Nvidia has broken down that grid-block-thread hierarchy even further with a new layer called the “thread block cluster.” The “thread block cluster” basically breaks down the old structure and woven in interconnected mini-grids at the block level, which all adds up to the larger grid. Because of its massive scale, “we’ve taken the concept of a grid makeup made up of wholly independent blocks of work,” Jones said.
The SMs have been organized in that hierarchy of thread block clusters, which exchange data simultaneously in a synchronized way. The 16 blocks run close to 16,384 threads simultaneously, which is a huge amount of concurrency, Jones said, adding that every block in a cluster can read and write the shared memory of every other block in the cluster.
“What we’ve made is a way to target a localized subset of your grid to a localized set of execution resources that opens up more opportunities for programmability and performance,” Jones said.
The thread block cluster feature in the programming model has new syntax that allows developers to define the launch size and the resources it needs for a task instead of relying on the CPU to do it correctly.
Another new Hopper feature is an asynchronous transaction barrier that reduces the back and forth of data for quicker execution of code. The asynchronous transaction barrier is more like a sleeping room in which waiting threads doze off until data from other threads arrive to complete a transaction. That reduces the energy, effort and bandwidth required to move data.
“You just say ‘Wake me up when the data has arrived.’ I can have my thread waiting … expecting data from lots of different places and only wake up when it’s all arrived,” Jones said.
In chips, work is commonly broken up into threads, which have to coordinate with each other. With normal barriers, threads typically track where data is coming from and the source it is synchronizing with, but that’s not the case in Hopper, which is just a single-write operation.
“The asynchronous memory copy knows how many bytes it’s carrying. The barrier knows how many it is expecting. When the data arrives, it just counts itself in. These are one-sided memory copies and they are seven times faster [communication] because they just go one way and don’t have to go back and forth,” Jones said.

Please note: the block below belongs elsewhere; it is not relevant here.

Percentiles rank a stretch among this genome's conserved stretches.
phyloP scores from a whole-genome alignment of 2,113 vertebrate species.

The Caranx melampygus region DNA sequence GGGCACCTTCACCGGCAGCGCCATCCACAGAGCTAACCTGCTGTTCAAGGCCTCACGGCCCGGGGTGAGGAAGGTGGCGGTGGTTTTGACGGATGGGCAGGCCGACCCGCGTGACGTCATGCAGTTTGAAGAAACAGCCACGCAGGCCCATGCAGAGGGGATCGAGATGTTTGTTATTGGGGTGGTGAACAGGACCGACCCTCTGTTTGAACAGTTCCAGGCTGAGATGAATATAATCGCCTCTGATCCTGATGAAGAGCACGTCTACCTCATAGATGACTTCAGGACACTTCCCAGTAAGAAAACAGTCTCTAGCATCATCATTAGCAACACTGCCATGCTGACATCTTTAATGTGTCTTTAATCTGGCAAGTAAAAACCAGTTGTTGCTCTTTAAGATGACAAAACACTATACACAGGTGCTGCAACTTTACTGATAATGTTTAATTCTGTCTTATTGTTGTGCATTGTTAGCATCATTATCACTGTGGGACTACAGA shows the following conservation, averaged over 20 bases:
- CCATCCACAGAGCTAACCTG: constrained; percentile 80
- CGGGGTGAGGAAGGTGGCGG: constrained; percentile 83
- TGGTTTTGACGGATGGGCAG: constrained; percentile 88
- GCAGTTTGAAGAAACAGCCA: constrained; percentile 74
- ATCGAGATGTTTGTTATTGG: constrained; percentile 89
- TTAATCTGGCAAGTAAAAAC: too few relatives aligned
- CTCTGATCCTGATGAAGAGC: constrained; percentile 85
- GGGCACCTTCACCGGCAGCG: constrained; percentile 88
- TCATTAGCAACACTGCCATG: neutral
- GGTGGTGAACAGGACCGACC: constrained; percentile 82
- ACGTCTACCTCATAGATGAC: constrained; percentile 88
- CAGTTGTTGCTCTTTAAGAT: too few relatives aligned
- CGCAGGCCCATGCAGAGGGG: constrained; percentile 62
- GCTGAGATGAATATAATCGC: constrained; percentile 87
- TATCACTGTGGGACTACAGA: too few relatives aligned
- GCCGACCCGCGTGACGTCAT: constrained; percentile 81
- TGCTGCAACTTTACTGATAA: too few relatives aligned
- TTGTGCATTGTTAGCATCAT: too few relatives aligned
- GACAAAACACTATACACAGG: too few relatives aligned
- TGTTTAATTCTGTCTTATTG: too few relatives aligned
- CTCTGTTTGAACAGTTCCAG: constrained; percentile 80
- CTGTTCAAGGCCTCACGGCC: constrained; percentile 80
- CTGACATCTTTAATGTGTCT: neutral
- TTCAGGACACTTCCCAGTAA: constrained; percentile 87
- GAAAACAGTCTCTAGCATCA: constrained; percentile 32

Hopper also has a new processing unit called the Tensor Memory Accelerator, which the company has classified as a data movement engine. The engine enables bidirectional movement of large data blocks between the global and shared memory hierarchy. The TMA also takes over asynchronous memory copy between thread blocks in a cluster.
“You call [TMA] and it goes off to do the copy, which means the hardware is taking over the job of calculating addresses and strides, checking boundaries, all that kind of stuff. It can cut out a section of data … and just drop it into shared memory or put it back the other way. You don’t have to write a single line of code,” Jones said.
Hopper has new DPX instructions for something Nvidia calls “dynamic programming,” where one can efficiently find the solution to a larger problem by recursively solving overlapping subproblems. This could make CUDA 12 relevant to applications involved in computation that tracks traces to optimize or solve problems, like mapping or robotic path tracing.
“It’s very similar to a divide and conquer approach …. except it is overlapping data which is harder to solve,” Jones said.
Nvidia has also enhanced the concept of dynamic parallelism, which allows the GPU to launch a new kernel directly without invoking the CPU. “By adding some special mechanisms to the dynamic parallel programming model, we’ve been able to speed up the launch performance by a factor of three,” Jones said.
An Nvidia moderator didn’t clarify if the dynamic parallelism would advance to the OpenMP or OpenACC standards, saying “whether it makes its way into the standards as an explicit language feature depends on the committees.”
Nvidia is actively trying to upstream some features in the CUDA toolkit as part of standard C++ releases. CUDA has its own compiler called NVCC, which is designed for GPUs, and Runtime API with a simple C++-like interface. GPUs typically have computing elements like vector processing which are more adept for applications such as AI, and the runtime is built on top of a driver API.